BOSSU, dit Lyonnais, PIERRE-JACQUES, named Brother Félix, Recollet, Roman Catholic priest, and professor; b. 8 Nov. 1770 at Quebec, son of Jean-Michel-Jacques Bossu, a blacksmith, and Catherine Jean; d. there 19 Aug. 1803.
In 1782 Pierre-Jacques Bossu, dit Lyonnais, entered the Petit Séminaire de Québec, where he “applied himself to studying earnestly and steadfastly, a model of docility and good behaviour.” In 1790, thanks to an allowance given to impoverished pupils, he finished the Philosophy program. He then entered the Recollet noviciate and took the name Brother Félix. When this early period of training was completed, Bossu returned to the seminary to follow the courses in mathematics and science given by Antoine-Bernardin Robert* in the 1791–92 school year. On 30 April 1792 he and four other students publicly defended theses in mathematics, ballistics, astronomy, and physics. Prince Edward Augustus, Lieutenant Governor John Graves Simcoe of Upper Canada, and officers from the garrison were present at this defence.
After completing his studies Bossu began to prepare himself for holy orders at Quebec and Montreal. But in 1796 the Recollet order was dissolved and all the professed who had been admitted after 1784 were secularized [see Louis Demers]. Bossu, who reverted to his baptismal name, asked to be admitted to the Grand Séminaire de Québec. He was still only a subdeacon when, without any difficulty, he obtained admission as a member of the community of the seminary on 4 Aug. 1797; on 20 August he was ordained priest by Bishop Denaut. At the seminary, Bossu taught philosophy to begin with in 1797–98, and theology for the next two years; in 1801–2 he gave the courses in rhetoric.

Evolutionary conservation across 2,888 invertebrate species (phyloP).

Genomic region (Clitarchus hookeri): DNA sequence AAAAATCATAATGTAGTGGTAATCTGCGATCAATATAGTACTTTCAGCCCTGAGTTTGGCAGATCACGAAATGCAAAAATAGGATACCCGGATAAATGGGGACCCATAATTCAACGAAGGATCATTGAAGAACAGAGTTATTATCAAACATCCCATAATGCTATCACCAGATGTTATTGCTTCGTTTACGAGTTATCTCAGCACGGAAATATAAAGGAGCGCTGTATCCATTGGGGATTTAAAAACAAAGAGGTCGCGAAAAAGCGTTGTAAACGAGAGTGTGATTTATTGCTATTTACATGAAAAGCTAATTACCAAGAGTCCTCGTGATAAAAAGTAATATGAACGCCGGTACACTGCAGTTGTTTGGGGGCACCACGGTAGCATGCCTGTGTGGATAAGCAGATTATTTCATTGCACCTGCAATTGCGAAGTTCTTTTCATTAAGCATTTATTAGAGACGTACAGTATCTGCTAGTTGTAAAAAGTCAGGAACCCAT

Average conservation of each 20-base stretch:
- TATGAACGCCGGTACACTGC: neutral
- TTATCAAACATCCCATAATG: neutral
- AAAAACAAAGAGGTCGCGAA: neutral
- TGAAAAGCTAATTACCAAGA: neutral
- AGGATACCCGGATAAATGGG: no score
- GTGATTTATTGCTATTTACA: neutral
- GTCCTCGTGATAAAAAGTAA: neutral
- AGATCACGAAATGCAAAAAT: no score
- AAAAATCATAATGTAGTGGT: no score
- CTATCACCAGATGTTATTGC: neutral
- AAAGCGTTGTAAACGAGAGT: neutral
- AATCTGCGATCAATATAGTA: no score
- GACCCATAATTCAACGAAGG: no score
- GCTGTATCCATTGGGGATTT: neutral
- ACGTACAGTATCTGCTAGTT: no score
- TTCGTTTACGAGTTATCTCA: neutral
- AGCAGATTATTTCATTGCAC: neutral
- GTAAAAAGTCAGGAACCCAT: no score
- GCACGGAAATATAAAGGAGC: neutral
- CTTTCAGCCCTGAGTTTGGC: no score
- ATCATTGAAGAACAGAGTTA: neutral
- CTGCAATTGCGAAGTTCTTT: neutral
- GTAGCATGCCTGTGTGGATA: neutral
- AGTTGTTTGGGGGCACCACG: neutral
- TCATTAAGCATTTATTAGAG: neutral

Because of the limited number of priests who were members of the community of the seminary, Bossu had to fulfil several administrative functions in addition to teaching. From 1798 to 1800 he ran the Grand Séminaire, and he sat on the council of the seminary from 7 July 1799. After becoming director of the Petit Séminaire and prefect of studies in 1800, on 2 March 1802 he was elected second assistant to the superior, Antoine-Bernardin Robert. That summer Bossu went to Île aux Coudres for a rest. On 8 Aug. 1803 he became first assistant to the superior, and he would probably have climbed the final step if a serious illness had not intervened. Bossu did not recover and on 19 August, at only 32 years of age, he died at the Hôpital Général of Quebec. He was buried in the cemetery of that institution.
AAQ, 22 A, V: f.697r. Arch. de l’Hôpital Général de Québec, Hôpital, reg. des décès, 20 août 1803. ASQ, mss, 12; 437: 47–50; mss-m, 134, 208, 978; Séminaire, 103, no.21a. Allaire, Dictionnaire, 1: 65.